Digital Empowerment Foundation through its network of ground staff has been able to understand the gravity of the situation arising due to covid-19 and has also been doing relief work and spreading awareness..
Digital Empowerment Foundation
The second wave of Covid-19 has shattered the healthcare system, which was already wounded since the first wave brought by the Covid-19 pandemic. The situation on the ground is rapidly changing in terms of the rising number of cases, lockdown being imposed in an asymmetrical manner across all the states, the hoarding of essential equipment such as oxygen cylinders and Remdesivir along with the number of active cases and death rate. In such times, Digital Empowerment Foundation through its network of ground staff has been able to understand the situation arising due to covid-19 and has also been doing relief work by distributing masks, sanitizer and awareness campaigns on maintaining social distancing.
DEF through its large scale ground presence, has been able to understand the challenges that are specifically arising through the hinterlands of Alwar and Bharatpur in Rajasthan, Ghazipur and Barabanki in Uttar Pradesh, Nuh in Haryana, Vishakhapatnam and Chirala in Andhra Pradesh, Kanchipuram in Tamil Nadu, Chotupal in Telangana and Kollegal in Karnataka. The problems that have surfaced during this pandemic are at several levels such as at, health infrastructural level, governance level and lastly on livelihood level.
The pandemic has burdened the existing health infrastructure of the country, which already was inept and under resourced. The exponential rise in the cases of Covid-19 has brought to light the current situation of healthcare in the country. Not only are the hospitals understaffed, the lack of proper equipment and most of the time they are dysfunctional. This pandemic has exposed the ground reality of healthcare in the country. While the first wave of Covid-19 had broken the spine of healthcare system, the current wave has left the system paralysed.
Situation of the ground have shown that people are finding it difficult to visit a primary healthcare centre, the reason being they are far away from the villages and even if people manage to visit these centres they are met with resentment. Community Health Centres lack medical staff that can provide the required treatment, most of the available doctors are not adept in dealing with a pandemic situation, and the unavailability of required medicines and medical equipment create a dependency on district hospitals.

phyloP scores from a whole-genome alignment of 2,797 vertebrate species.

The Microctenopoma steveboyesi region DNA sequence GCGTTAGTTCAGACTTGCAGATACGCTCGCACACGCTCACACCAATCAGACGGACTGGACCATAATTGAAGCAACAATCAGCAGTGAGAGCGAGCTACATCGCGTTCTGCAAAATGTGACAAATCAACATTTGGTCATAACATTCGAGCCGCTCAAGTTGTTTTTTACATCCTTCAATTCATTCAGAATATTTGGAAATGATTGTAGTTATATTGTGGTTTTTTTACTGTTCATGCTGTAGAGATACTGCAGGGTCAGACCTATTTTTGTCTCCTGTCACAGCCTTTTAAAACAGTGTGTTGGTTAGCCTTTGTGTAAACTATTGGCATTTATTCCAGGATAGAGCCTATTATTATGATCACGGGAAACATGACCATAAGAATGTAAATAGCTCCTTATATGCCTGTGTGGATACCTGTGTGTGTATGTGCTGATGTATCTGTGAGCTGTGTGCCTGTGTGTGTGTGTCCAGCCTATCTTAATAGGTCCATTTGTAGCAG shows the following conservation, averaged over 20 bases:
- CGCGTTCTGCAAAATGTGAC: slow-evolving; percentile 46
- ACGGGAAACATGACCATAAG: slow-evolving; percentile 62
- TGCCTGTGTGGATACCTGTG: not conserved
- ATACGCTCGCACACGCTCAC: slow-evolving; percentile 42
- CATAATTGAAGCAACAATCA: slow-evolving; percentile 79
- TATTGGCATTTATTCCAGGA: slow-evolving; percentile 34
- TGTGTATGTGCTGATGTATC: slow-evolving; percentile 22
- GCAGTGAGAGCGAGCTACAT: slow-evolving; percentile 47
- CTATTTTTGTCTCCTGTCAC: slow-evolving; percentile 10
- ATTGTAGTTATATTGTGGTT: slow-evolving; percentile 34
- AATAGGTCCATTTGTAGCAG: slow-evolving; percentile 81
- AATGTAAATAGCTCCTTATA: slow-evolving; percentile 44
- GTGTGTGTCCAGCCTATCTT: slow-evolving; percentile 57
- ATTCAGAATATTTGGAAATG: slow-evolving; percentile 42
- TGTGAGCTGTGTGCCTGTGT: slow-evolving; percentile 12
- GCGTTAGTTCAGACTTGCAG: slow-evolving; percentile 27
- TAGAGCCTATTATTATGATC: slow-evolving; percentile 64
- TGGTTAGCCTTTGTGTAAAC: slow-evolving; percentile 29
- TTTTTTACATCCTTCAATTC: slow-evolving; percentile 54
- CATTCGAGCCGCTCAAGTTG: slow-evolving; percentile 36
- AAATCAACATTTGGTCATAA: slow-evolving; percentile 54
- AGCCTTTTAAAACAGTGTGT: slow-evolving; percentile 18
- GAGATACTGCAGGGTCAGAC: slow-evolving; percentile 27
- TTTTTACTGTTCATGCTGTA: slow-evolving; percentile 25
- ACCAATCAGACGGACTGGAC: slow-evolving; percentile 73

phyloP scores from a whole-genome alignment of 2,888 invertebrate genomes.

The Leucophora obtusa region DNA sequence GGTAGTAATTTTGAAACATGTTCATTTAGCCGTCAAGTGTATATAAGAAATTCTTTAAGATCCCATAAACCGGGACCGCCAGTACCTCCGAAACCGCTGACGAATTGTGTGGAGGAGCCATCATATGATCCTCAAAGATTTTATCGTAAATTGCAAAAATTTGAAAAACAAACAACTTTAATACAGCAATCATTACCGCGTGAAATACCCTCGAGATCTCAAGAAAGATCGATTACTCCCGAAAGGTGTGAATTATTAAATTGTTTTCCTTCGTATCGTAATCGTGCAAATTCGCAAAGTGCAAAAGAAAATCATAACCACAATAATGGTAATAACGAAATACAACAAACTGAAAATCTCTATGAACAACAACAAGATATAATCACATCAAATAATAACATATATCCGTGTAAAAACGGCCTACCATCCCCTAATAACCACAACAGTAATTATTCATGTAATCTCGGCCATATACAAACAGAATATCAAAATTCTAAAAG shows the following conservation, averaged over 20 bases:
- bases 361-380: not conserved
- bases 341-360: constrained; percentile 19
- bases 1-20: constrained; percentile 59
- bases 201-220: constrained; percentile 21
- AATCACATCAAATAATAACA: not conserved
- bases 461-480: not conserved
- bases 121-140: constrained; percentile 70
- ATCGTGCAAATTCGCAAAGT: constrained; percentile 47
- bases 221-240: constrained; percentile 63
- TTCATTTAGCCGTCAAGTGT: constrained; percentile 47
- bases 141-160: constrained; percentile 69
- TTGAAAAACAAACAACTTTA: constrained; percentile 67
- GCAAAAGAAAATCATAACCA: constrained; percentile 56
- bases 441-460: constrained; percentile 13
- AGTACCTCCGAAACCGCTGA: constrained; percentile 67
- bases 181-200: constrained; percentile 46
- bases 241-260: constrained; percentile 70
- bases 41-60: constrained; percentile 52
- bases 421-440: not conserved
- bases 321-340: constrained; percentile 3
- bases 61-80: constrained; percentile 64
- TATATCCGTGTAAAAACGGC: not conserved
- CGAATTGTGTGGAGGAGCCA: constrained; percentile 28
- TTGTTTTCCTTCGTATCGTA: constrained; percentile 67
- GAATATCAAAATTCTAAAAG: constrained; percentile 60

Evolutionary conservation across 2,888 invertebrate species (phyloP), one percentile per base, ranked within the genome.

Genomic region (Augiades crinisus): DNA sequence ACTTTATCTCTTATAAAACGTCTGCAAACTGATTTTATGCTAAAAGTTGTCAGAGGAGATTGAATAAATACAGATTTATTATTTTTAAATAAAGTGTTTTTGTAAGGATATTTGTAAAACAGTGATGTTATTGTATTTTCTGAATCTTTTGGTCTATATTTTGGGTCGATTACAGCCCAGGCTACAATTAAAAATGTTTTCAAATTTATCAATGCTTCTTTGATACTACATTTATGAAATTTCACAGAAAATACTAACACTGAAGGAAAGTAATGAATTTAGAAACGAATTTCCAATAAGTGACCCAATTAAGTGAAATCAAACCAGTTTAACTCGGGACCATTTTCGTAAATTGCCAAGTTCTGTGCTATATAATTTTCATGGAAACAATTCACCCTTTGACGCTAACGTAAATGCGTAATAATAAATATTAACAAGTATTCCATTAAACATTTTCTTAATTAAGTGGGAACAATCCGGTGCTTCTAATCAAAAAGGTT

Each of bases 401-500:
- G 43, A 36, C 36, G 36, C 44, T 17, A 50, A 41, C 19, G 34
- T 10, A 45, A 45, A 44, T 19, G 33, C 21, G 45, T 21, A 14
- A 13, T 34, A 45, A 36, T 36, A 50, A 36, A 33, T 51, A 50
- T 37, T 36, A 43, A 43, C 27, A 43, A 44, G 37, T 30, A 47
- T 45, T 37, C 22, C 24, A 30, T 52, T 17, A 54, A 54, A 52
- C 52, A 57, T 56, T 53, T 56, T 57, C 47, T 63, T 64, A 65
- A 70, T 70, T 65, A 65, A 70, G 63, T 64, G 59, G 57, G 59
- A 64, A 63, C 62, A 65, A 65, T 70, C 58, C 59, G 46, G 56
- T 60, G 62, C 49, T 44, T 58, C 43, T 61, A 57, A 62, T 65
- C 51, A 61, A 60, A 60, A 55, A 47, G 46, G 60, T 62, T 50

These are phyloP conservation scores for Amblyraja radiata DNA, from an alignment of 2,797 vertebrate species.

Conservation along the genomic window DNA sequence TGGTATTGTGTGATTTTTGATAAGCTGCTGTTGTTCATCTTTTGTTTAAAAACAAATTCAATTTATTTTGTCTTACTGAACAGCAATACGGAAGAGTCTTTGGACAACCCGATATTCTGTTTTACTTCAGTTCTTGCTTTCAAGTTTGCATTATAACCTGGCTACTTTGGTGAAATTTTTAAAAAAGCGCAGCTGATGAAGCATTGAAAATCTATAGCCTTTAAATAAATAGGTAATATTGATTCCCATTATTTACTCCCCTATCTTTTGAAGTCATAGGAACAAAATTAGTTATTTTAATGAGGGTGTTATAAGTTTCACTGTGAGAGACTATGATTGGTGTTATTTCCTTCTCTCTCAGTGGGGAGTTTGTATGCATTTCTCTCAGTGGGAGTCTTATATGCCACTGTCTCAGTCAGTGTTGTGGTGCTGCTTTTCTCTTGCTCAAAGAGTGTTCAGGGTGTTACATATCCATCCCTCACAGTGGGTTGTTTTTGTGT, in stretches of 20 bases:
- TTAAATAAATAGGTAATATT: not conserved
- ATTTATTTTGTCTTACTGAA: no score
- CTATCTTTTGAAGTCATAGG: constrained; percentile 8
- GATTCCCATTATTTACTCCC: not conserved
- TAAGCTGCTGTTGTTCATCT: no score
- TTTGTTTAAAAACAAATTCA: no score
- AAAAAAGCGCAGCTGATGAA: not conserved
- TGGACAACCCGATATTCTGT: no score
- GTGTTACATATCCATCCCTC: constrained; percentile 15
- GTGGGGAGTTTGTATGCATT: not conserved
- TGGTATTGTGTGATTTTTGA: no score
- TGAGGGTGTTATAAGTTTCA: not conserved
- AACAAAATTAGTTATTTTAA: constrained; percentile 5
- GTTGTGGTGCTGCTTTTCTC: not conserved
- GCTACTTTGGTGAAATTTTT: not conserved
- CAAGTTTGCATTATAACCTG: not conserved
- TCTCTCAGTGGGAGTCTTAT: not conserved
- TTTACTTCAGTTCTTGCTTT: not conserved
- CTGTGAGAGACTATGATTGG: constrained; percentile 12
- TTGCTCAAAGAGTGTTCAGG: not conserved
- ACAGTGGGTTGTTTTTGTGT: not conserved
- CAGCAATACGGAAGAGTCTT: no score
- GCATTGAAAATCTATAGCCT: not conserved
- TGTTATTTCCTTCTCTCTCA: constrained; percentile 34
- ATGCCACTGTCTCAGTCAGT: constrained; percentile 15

The cost of medicines, oxygen cylinders and other essential medical equipments as well as ambulances are sky rocketing. There is a shortage of medical staff as well as medicines because of their rising demand. Most of the locations such as Alwar, Ghazipur and Bharatpur have reported that as the hospitals are only entertaining Covid cases, other medical emergencies are being sidelined.
In locations such as Barabanki and Kanchipuram due to the unavailability of sufficient hospital beds, Covid-19 positive patients are forced to isolate themselves at home and get their treatment there. This is again problematic because the size of families is relatively large and they stay put in small houses where maintaining social distancing is next to impossible. This not only makes it difficult for the patient to undergo treatment but it puts other family members under immense risk.
Reports from Telangana suggest that in severe cases, patients are referred to other hospitals, but the hospitals are 80-100kms away and the medical expenditure along with the travelling cost are a significant barrier in availing emergency medical services. This highlights the precarity of healthcare system in India, which is failing at all the levels. The four-tier model of health infrastructure i.e., Sub Centre, Primary Health Centre, Community Health Centre and First Referral Units are facing unprecedented challenges that can be mitigated if the rural healthcare system is made more robust.
While the website for registering for vaccination – Cowin.gov.in has been put in place, people are still finding it difficult to get themselves registered. In rural areas and villages such as Alwar, people are not compatible in using the portal, reason being the portal is only available in English. Secondly even after registering, people are not getting vaccinated due to unavailability of vaccines in CHCs and district hospitals. Moreover, there is an underlying fear among people, which inhibits them from getting vaccinated and overall, there is lack of awareness about the urgent need of vaccination in communities. Overall, rural areas are facing multiple barriers to get themselves vaccinated – digital gateway, non-availability of vaccine, cost of vaccination, poor awareness about the benefits of vaccination and misinformed belief that vaccination is not beneficial.
Report from Telangana suggest that very few Rapid Antigen Testing is being conducted. In Vizag, post the Covid-19 test being done, the reports are arriving in four-five days, the situation is far worse in rural areas which have few testing centres and the sample collection is also irregular. One of the reports from West Champaran in Bihar came saying that in the entire district there is no facility of RTPCR, and all the testing samples are sent to Patna, the capital of the state of Bihar.